Lori Loveberry George, Mixed Media Artist, Tells Her Story
Its all about mark making and process. I need to capture the essence of whatever I draw. I am not a painter, but I paint on my drawings.
#212, Acrylic, Wax & Charcoal, 60 x 48
I used to have to make all my drawing perfect, rework, overwork, until I killed it. In high school art class, one of the other students told me, “You ruin all your drawings. You overwork everything.” I never forgot that, and still I overworked them to draftsmanship perfection. It was the finished product that was important, but that is not important anymore.
#2145, Pastel, Acrylic & Charcoal, 30 x 23
In 2006, when I was 48, I went back to college to get my BA in visual arts. It was then I finally learned how to let go of my need to control, and to play. It changed my life and my mark making. I allowed myself to take risks and learned to trust the process. One of my instructors gave me my breakthrough assignment: Tape up at least a 5’ x 5’ paper, apply a wax resist medium, use thin acrylic, and paint with a 4” wide brush. I was terrified. I continued the process, combining different materials and substrates, and I was free from a tightly rendered perfection prison.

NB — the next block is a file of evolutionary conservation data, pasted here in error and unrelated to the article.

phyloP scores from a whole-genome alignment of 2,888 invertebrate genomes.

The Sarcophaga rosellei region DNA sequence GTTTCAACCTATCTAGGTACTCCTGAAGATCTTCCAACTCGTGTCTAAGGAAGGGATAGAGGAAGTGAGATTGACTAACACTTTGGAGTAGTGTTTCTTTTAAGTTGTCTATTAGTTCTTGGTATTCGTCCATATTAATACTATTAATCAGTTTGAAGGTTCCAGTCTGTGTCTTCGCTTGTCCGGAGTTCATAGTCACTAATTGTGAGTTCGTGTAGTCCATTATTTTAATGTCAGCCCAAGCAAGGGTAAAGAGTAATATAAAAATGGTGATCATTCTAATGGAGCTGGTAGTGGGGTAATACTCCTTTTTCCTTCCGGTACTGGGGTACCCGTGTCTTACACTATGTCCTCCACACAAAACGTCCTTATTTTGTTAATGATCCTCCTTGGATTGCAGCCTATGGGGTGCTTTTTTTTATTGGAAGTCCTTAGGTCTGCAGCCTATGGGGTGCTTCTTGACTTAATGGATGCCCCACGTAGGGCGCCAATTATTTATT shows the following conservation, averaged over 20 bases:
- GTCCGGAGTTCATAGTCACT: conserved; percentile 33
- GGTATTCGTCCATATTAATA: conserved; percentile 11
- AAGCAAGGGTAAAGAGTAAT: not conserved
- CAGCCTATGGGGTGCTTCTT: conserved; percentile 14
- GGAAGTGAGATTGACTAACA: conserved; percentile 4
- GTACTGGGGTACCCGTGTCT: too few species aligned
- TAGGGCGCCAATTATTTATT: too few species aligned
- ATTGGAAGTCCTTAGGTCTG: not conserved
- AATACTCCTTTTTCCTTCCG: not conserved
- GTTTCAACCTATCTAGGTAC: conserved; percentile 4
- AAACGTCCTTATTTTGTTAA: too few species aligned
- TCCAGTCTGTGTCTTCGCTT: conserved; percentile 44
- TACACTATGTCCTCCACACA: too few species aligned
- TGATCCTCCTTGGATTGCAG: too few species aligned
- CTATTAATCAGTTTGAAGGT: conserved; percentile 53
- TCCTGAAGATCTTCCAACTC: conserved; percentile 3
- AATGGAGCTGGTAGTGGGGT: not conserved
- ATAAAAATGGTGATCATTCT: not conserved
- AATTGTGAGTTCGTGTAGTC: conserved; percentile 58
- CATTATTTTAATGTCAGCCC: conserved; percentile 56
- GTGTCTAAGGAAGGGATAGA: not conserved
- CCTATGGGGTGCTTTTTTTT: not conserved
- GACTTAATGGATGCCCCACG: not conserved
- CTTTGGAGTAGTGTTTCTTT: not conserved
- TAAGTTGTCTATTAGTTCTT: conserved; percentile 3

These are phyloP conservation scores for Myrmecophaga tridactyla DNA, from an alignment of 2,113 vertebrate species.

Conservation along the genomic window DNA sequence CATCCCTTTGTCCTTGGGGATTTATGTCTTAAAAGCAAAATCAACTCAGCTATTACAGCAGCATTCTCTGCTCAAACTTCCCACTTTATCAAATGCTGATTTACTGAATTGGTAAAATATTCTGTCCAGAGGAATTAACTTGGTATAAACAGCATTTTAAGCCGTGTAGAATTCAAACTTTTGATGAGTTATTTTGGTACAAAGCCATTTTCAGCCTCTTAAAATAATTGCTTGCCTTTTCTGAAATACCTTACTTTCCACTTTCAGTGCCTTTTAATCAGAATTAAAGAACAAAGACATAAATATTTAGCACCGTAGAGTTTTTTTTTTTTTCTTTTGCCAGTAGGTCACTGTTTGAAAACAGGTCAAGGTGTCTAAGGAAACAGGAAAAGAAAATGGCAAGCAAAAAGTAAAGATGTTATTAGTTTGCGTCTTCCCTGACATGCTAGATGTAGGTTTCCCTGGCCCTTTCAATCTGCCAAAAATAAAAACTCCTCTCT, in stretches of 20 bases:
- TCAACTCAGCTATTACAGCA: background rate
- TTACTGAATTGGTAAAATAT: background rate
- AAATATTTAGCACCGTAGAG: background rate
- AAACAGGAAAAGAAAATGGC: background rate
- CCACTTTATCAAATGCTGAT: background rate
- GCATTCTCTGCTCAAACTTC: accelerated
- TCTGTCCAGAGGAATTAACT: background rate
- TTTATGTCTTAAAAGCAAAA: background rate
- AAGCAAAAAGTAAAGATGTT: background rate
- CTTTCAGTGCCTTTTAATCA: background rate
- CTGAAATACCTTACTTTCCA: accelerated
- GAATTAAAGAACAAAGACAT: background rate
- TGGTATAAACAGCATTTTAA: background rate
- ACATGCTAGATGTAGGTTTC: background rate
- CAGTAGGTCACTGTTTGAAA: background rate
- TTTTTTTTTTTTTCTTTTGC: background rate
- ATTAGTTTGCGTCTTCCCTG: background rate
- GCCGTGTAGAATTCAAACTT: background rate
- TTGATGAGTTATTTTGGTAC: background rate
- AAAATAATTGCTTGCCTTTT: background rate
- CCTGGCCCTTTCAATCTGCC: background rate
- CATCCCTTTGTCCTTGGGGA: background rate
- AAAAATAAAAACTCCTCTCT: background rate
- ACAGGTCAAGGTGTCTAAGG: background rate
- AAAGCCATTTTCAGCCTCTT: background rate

Wild Child, Wax & Acrylic, 59 x 51
I still like to set up vignettes and draw from life -- it’s my meditation. I like to plot out, sight and measure the image to the paper. It fulfills my need to control, but I am practicing observation skills, not to create a perfect drawing.
Angel Caido, Pastel on Paper, 24 x 18
Grand Idea II, Pastel on Paper, 24 x 19
The human form interests me the most. Gesture and form can tell a story that evokes a primal unspoken language regardless of race, class, or culture. In 2013, I created a series of drawings and large scale mixed media paintings based on a book I found at the library – Pictures From a Drawer, Prison and the Art of Portraiture by Bruce Jackson – of restored images of early 20th century prison I.D. mug shots. Like looking in a mirror, these haunting images reveal the beauty of the flaws, scars, and vulnerability of the human condition, which most of us are afraid to acknowledge.
#1858, Acrylic, Charcoal & Wax, 30 x 23
This is Week 40 of 52 Artists in 52 Weeks. Thank you for reading and sharing Lori’s story today. You can connect with Lori on the following links: